However, it begs the question of how alert were they at the end of their shift.
The state's own DMV handbook says being up for 24 hours could have qualified some as legally intoxicated, while out plowing roads in extreme conditions.
ABC11 Eyewitness News' I-Team looked into the state's policies and found considerable differences.
"We don't actually have a shift change," County Maintenance Engineer Jason Holmes said. "We'll go with our guys as long as we can and then of course at some point, they're going to have to come in and take a rest."
Other states have laws to ensure plow drivers aren't dangerously tired. Most work in 12-hour shifts and they all pull their drivers off the road well before 24 hours have gone by.
North Carolina is the one state ABC11 couldn't get an answer from when it comes to how long plow drivers can go before a mandatory rest.
Officials repeatedly cited an executive law that states whatever laws there are, weren't in effect because the governor had declared a State of Emergency.
The DOT's Wally Bowman has stressed the good work of plow drivers and said their overall fatigue was monitored by managers. He couldn't say whether any were actually sent home during the storm.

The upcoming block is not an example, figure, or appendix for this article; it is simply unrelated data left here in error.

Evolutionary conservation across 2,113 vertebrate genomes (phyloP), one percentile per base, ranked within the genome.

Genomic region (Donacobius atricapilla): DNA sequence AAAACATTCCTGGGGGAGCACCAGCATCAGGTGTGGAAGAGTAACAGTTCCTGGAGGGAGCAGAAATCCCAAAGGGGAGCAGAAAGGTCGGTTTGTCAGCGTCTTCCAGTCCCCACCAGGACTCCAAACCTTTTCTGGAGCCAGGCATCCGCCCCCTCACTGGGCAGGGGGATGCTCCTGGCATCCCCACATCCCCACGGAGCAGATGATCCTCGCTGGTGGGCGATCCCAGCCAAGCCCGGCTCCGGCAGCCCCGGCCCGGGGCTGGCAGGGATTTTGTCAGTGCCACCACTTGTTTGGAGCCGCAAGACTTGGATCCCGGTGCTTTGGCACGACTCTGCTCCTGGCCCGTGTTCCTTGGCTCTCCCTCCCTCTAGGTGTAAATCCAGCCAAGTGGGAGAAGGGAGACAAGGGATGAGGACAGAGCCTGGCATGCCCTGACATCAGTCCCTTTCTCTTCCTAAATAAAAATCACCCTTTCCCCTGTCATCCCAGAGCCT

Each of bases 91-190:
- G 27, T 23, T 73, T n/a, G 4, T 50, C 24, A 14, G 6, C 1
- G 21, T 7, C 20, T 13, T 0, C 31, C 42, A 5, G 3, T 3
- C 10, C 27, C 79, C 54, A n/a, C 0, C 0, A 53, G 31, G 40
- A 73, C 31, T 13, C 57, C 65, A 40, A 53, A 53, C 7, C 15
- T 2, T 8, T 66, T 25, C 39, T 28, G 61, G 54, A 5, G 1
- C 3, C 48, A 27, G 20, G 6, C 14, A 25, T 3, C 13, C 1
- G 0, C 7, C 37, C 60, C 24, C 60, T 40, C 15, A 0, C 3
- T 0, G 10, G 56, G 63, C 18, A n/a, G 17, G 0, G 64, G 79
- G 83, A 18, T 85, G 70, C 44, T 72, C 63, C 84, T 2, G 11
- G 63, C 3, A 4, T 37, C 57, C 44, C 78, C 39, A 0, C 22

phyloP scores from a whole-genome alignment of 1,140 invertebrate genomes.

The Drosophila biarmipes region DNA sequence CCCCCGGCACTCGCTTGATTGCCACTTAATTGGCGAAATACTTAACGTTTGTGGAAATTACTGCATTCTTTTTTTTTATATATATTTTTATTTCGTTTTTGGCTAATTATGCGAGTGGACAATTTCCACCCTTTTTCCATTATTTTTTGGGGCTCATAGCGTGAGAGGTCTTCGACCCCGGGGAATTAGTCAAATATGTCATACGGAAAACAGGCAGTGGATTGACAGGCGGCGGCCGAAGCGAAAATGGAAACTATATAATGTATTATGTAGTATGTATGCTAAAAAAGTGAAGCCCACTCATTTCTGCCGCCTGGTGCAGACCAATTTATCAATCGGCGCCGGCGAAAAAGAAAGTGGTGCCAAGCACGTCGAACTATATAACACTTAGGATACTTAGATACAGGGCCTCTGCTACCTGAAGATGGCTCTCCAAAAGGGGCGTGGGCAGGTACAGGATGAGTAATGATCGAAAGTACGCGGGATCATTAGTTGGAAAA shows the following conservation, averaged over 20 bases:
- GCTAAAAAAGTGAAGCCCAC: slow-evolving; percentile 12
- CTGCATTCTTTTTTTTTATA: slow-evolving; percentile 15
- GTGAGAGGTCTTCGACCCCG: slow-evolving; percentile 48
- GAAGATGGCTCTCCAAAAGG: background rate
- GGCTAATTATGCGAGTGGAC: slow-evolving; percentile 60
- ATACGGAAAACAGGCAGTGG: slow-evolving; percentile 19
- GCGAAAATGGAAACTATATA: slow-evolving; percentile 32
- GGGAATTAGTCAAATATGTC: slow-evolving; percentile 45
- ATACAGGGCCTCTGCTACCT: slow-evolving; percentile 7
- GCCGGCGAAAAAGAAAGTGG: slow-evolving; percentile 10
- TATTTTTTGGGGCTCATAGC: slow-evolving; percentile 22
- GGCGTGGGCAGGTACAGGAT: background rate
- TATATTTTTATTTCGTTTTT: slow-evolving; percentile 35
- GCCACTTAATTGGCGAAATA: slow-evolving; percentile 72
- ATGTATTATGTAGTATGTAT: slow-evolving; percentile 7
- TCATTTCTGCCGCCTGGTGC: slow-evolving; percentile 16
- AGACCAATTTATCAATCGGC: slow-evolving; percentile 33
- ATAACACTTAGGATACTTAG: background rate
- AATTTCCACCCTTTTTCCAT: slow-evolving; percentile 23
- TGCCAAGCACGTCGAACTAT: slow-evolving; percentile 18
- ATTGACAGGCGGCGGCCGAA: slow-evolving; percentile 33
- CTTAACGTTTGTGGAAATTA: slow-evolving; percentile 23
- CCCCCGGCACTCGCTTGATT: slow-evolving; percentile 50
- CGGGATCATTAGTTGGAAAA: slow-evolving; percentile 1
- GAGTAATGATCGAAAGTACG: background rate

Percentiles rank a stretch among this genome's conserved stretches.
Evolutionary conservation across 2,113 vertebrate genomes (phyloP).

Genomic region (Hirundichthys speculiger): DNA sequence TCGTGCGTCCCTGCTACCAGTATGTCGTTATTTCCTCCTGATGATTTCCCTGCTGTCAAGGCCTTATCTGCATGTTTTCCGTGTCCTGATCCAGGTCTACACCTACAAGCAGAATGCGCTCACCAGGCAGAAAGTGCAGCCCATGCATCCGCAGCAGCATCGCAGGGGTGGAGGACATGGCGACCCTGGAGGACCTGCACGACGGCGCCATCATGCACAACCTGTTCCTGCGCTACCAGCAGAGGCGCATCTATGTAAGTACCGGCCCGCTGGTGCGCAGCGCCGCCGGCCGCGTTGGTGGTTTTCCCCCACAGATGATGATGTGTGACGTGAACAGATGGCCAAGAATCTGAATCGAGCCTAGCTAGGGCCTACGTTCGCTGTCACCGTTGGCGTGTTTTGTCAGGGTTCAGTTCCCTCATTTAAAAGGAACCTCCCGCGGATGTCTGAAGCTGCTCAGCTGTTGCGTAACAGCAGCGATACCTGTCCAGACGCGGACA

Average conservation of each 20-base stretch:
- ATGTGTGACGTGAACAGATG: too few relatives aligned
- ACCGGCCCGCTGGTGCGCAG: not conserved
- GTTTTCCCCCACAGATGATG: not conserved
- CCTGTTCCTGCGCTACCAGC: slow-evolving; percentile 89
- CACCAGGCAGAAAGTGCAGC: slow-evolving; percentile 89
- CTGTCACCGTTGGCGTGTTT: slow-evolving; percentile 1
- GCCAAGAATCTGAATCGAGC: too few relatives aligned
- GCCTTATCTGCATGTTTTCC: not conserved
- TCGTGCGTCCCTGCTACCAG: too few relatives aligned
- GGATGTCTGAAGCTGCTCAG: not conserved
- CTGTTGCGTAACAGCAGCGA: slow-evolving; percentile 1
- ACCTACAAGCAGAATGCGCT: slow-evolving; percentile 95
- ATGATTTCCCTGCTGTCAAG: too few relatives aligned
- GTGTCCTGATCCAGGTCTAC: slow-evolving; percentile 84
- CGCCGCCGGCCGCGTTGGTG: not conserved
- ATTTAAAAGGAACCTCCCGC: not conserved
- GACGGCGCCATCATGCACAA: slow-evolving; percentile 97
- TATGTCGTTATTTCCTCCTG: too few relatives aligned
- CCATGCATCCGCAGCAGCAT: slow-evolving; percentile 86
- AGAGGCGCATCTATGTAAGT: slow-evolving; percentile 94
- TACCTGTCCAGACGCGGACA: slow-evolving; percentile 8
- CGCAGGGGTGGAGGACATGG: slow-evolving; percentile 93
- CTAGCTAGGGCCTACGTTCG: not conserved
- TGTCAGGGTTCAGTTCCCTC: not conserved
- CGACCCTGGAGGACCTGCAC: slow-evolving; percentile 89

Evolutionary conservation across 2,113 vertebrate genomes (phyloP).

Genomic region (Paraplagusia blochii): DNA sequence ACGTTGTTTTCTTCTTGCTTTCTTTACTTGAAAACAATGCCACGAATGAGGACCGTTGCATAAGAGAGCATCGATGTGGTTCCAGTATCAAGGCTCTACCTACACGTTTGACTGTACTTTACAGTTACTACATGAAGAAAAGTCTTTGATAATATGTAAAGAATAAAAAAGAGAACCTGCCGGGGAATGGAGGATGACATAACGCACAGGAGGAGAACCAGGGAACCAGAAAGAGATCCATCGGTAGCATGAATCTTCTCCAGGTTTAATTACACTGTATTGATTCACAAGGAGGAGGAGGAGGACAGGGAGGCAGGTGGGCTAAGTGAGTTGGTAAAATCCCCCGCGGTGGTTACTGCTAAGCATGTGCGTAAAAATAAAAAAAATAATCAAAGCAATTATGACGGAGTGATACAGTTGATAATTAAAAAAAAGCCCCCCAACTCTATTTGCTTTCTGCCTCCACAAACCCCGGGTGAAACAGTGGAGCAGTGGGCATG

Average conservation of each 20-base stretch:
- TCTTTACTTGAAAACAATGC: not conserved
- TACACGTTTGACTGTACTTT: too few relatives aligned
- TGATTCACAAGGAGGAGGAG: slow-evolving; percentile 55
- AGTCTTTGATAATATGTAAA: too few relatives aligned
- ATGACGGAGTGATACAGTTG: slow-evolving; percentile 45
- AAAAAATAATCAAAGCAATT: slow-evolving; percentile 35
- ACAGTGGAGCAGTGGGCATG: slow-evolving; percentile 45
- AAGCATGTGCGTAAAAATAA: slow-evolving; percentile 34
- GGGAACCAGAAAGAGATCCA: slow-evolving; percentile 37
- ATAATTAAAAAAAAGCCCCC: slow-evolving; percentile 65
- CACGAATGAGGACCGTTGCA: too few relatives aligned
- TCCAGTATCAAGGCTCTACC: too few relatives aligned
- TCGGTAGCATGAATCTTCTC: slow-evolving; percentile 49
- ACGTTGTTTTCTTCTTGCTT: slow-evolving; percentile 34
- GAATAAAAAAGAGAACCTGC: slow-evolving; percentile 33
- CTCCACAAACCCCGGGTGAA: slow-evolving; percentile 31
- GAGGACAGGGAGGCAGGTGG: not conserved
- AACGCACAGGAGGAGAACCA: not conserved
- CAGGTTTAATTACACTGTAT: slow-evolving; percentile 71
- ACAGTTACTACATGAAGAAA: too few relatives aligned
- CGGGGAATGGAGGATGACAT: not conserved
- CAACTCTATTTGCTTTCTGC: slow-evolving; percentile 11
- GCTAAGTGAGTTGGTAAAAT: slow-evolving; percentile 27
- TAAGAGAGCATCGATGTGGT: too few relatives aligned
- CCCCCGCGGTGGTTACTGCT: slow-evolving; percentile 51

Meanwhile, some are wondering what the snow plowing is costing taxpayers.
So far this year, the DOT has plowed through its budget for snow and ice removal.
Christmas was the fourth time this season the DOT had to gear up for a snow storm. Because of that, before the first flake even fell, the state had already spent $14 million --almost half of its annual budget for snow and ice removal.
Bowman says its money that has to be spent.
"We're going to keep doing our work," Bowman said. "Whether it's ice or snow, we're going to keep working as hard as we can and as quickly as we can and that money, if we go over the $30 million mark, it comes off next year's maintenance allocation."
Last year, snow and ice removal cost taxpayers $65 million, which is basically the Department of Agriculture's entire budget.
But Bowman says that didn't cost taxpayers more. It just meant less money in the total maintenance pot for this year.
"I mean yes, it's an impact on some kind of maintenance activity, but it's not like one division is taking the whole hit," Bowman said.
The numbers for this past weekend's storm aren't in yet, but Bowman says when they are, he expects some areas will be double or triple the spending so far this year.
If that's true across the state, they'll have gone well past their annual budget not even a week into winter.